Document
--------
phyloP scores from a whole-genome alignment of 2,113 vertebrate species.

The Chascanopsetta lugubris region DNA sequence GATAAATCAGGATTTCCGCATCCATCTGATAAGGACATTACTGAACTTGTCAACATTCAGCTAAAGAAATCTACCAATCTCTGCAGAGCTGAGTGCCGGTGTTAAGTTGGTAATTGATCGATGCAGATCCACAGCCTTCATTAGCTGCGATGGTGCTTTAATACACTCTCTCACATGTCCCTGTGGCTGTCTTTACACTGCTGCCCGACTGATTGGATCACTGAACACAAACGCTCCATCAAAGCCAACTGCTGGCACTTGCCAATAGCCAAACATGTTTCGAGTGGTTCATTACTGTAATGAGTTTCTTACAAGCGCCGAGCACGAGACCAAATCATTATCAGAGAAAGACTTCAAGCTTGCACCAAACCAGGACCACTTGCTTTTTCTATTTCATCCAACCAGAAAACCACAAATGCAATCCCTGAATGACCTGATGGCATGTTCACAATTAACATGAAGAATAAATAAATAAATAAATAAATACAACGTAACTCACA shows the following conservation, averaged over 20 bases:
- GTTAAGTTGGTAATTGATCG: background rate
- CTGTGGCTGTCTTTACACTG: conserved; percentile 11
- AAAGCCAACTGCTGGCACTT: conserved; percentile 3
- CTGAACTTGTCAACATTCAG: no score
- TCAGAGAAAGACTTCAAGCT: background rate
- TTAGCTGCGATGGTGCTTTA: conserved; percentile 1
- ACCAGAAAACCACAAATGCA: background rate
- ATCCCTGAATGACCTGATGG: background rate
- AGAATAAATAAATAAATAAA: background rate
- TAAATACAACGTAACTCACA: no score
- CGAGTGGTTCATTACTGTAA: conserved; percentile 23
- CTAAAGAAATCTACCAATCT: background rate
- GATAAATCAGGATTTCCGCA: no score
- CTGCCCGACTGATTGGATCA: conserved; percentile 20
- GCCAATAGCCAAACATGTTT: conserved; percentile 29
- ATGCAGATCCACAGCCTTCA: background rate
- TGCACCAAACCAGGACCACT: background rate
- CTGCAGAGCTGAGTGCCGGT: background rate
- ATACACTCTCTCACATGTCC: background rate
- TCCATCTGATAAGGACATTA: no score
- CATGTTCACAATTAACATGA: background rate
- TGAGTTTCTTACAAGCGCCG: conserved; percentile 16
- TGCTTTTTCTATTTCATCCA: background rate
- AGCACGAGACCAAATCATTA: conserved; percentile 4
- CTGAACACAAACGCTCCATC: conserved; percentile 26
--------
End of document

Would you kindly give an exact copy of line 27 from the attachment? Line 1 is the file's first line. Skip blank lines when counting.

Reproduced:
- CTGAACACAAACGCTCCATC: conserved; percentile 26